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Interview With First-Time Marathoner Sara Hall

A chat with Sara Hall before her USA Cross-Country race this weekend.

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With two national championships right around the corner, we caught up with elite runner Sara Hall who will be competing in this weekend’s USATF cross-country championships in Boulder, Colo.—her final race before her 26.2-mile debut at the LA Marathon next month. Hall won the 2012 cross-country event and placed fourth at the USATF half-marathon championships last month in Houston. Together with husband and Olympic marathoner Ryan Hall, the 31-year-old runner will tackle the LA Marathon, host to the USATF Marathon Championships as well as the 2016 U.S. Olympic Trials Marathon, on March 15 with hopes of clocking her fastest miles in the last 10K.

Women’s Running: First, good luck this weekend in Boulder at the cross-country championships and then LA next month for your first marathon! How has training been going between those two races and coming off of the half-marathon championships a few weeks ago?

Sara Hall: It’s going really well! I’m really thankful after being in the sport for awhile, and there’s points where it’s going smoother than others and sometimes you don’t understand why. I’m just really enjoying the time, and things are really clicking, and I’m recovering really well and absorbing the training, so that’s kind of the season I’ve been in. You think of training for a marathon as this grueling grind of feeling horrible all the time—but it hasn’t been like that at all! I’m just excited to feel like it’s just been a natural fit for me. And for cross country, I was realizing that my focus has really been the marathon, but a lot of what I was doing was preparing me really well for cross country simultaneously. Just getting really strong. If you’re racing at altitude, it just benefits you be getting you really strong. I was just up in Ethiopia at 9,000 feet, so really high altitude and training on grass quite a bit. So I’m hoping coming down to Boulder [for the XC championships] will feel quite a bit easier.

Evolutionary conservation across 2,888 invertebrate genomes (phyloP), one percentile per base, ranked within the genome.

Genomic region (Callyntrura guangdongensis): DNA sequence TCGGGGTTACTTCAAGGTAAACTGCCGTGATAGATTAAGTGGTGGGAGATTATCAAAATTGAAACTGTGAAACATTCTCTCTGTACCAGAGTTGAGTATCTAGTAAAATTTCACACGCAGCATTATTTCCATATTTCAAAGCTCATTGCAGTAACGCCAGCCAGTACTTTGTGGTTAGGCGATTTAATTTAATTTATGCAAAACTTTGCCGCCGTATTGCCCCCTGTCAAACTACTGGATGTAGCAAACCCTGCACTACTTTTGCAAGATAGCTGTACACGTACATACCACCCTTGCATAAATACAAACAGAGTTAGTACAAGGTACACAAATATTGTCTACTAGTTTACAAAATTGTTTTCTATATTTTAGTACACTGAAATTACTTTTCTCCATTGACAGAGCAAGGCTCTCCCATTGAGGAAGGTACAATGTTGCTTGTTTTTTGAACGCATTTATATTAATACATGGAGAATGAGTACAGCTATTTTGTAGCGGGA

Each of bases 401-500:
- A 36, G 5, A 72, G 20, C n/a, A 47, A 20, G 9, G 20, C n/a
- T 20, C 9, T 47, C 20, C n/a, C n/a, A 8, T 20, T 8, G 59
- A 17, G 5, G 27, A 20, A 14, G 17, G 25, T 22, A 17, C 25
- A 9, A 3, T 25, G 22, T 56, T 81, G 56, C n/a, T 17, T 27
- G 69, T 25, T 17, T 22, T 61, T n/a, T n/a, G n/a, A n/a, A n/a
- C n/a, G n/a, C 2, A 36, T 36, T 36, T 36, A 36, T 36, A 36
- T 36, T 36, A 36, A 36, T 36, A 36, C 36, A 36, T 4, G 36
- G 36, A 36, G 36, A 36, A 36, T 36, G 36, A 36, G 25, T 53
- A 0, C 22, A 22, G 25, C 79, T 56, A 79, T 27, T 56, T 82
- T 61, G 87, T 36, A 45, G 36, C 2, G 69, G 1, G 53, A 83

WR: How did your trip to Ethiopia go?

SH: [Ryan and I] were there for three weeks. It went really well—it’s kind of becoming our home away from home where we can get away and focus on training. But also it’s a place where we can have a fun adventure too. We’ve been doing this for awhile, so it’s just a change of pace where we can start to get to know the culture and people there, so it’s something really fun to re-invigorate our training. We are heading back in two weeks for the last part of our LA Marathon prep.

WR: What are some of the ways you remain healthy while training for a larger goal race but also doing smaller races along the way, especially things like cross country that is often on more rugged surfaces?

SH: For me it’s helped to have a couple of races—I had the half-marathon championships [last month] and this will be my last race before the marathon. I like having a couple of races leading up to the big one, just because it gives me a little break from the training. I feel like you can get a little bit buried if you just train and never back off at all from the mileage. I’ve been putting in 110 miles per week, but it hasn’t really just nailed me like I thought it would. I’ve stayed on top of it and my recovery as much as I can. I think that’s allowed me to feel like I still have spring in my step.

WR: What does a normal recovery day look like for you?